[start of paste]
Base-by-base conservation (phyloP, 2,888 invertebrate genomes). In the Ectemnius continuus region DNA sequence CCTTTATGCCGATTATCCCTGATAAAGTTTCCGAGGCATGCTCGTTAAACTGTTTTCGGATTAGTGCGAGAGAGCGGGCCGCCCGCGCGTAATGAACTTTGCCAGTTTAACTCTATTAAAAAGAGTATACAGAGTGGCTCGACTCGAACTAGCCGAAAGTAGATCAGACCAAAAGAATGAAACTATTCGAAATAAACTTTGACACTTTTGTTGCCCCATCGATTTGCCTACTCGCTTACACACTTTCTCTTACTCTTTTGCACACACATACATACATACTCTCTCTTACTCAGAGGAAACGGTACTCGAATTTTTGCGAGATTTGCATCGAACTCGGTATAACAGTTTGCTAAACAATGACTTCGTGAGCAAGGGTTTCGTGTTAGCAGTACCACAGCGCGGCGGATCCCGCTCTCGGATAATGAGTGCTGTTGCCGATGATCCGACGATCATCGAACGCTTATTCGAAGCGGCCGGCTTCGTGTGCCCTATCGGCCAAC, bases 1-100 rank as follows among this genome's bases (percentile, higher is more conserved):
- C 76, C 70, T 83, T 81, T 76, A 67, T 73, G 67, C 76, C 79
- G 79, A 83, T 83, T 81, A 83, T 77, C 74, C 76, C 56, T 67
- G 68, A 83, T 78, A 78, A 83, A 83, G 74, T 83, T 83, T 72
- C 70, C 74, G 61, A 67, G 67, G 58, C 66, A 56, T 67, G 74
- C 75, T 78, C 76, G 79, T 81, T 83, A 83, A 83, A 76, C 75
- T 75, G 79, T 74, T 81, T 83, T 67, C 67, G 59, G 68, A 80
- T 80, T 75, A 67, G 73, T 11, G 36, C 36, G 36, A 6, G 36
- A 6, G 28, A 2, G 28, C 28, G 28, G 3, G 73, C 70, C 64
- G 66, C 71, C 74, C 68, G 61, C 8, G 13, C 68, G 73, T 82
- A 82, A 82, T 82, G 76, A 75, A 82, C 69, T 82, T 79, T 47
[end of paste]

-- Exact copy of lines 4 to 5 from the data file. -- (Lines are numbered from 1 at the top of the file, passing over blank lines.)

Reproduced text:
- G 68, A 83, T 78, A 78, A 83, A 83, G 74, T 83, T 83, T 72
- C 70, C 74, G 61, A 67, G 67, G 58, C 66, A 56, T 67, G 74